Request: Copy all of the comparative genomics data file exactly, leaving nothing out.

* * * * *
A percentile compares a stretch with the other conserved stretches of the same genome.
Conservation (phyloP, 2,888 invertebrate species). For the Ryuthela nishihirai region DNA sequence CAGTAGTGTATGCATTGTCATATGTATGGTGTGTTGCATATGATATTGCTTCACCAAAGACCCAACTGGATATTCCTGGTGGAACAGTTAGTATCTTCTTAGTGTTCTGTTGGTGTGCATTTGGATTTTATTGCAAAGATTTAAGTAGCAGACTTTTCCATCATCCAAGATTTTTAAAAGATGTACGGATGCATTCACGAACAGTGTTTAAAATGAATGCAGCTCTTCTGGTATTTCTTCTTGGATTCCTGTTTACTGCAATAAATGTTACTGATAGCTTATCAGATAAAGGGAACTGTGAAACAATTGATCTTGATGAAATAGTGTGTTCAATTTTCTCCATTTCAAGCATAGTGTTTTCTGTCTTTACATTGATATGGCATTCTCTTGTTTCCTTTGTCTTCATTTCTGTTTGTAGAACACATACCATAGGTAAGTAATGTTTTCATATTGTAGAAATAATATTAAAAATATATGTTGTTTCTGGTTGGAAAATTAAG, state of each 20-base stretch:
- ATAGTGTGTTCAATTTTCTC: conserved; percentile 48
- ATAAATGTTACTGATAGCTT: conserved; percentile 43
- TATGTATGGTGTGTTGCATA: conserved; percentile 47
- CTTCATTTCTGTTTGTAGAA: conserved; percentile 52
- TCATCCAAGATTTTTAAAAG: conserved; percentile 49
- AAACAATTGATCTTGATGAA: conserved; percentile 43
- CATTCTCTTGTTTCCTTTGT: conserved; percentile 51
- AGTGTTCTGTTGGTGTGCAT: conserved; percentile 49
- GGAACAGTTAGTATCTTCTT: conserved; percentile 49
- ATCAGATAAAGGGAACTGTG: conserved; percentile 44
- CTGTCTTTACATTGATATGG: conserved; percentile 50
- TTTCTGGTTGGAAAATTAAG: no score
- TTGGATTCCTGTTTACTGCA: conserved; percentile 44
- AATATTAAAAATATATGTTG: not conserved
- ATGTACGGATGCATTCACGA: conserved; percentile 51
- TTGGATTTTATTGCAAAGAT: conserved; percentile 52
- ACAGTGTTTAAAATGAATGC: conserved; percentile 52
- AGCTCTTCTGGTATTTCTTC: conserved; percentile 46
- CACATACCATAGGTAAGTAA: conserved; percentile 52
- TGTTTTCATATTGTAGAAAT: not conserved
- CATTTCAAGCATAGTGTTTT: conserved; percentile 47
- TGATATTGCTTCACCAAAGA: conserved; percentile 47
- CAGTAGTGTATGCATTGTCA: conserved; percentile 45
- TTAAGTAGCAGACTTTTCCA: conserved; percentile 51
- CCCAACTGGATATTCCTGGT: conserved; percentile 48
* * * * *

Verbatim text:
A percentile compares a stretch with the other conserved stretches of the same genome.
Conservation (phyloP, 2,888 invertebrate species). For the Ryuthela nishihirai region DNA sequence CAGTAGTGTATGCATTGTCATATGTATGGTGTGTTGCATATGATATTGCTTCACCAAAGACCCAACTGGATATTCCTGGTGGAACAGTTAGTATCTTCTTAGTGTTCTGTTGGTGTGCATTTGGATTTTATTGCAAAGATTTAAGTAGCAGACTTTTCCATCATCCAAGATTTTTAAAAGATGTACGGATGCATTCACGAACAGTGTTTAAAATGAATGCAGCTCTTCTGGTATTTCTTCTTGGATTCCTGTTTACTGCAATAAATGTTACTGATAGCTTATCAGATAAAGGGAACTGTGAAACAATTGATCTTGATGAAATAGTGTGTTCAATTTTCTCCATTTCAAGCATAGTGTTTTCTGTCTTTACATTGATATGGCATTCTCTTGTTTCCTTTGTCTTCATTTCTGTTTGTAGAACACATACCATAGGTAAGTAATGTTTTCATATTGTAGAAATAATATTAAAAATATATGTTGTTTCTGGTTGGAAAATTAAG, state of each 20-base stretch:
- ATAGTGTGTTCAATTTTCTC: conserved; percentile 48
- ATAAATGTTACTGATAGCTT: conserved; percentile 43
- TATGTATGGTGTGTTGCATA: conserved; percentile 47
- CTTCATTTCTGTTTGTAGAA: conserved; percentile 52
- TCATCCAAGATTTTTAAAAG: conserved; percentile 49
- AAACAATTGATCTTGATGAA: conserved; percentile 43
- CATTCTCTTGTTTCCTTTGT: conserved; percentile 51
- AGTGTTCTGTTGGTGTGCAT: conserved; percentile 49
- GGAACAGTTAGTATCTTCTT: conserved; percentile 49
- ATCAGATAAAGGGAACTGTG: conserved; percentile 44
- CTGTCTTTACATTGATATGG: conserved; percentile 50
- TTTCTGGTTGGAAAATTAAG: no score
- TTGGATTCCTGTTTACTGCA: conserved; percentile 44
- AATATTAAAAATATATGTTG: not conserved
- ATGTACGGATGCATTCACGA: conserved; percentile 51
- TTGGATTTTATTGCAAAGAT: conserved; percentile 52
- ACAGTGTTTAAAATGAATGC: conserved; percentile 52
- AGCTCTTCTGGTATTTCTTC: conserved; percentile 46
- CACATACCATAGGTAAGTAA: conserved; percentile 52
- TGTTTTCATATTGTAGAAAT: not conserved
- CATTTCAAGCATAGTGTTTT: conserved; percentile 47
- TGATATTGCTTCACCAAAGA: conserved; percentile 47
- CAGTAGTGTATGCATTGTCA: conserved; percentile 45
- TTAAGTAGCAGACTTTTCCA: conserved; percentile 51
- CCCAACTGGATATTCCTGGT: conserved; percentile 48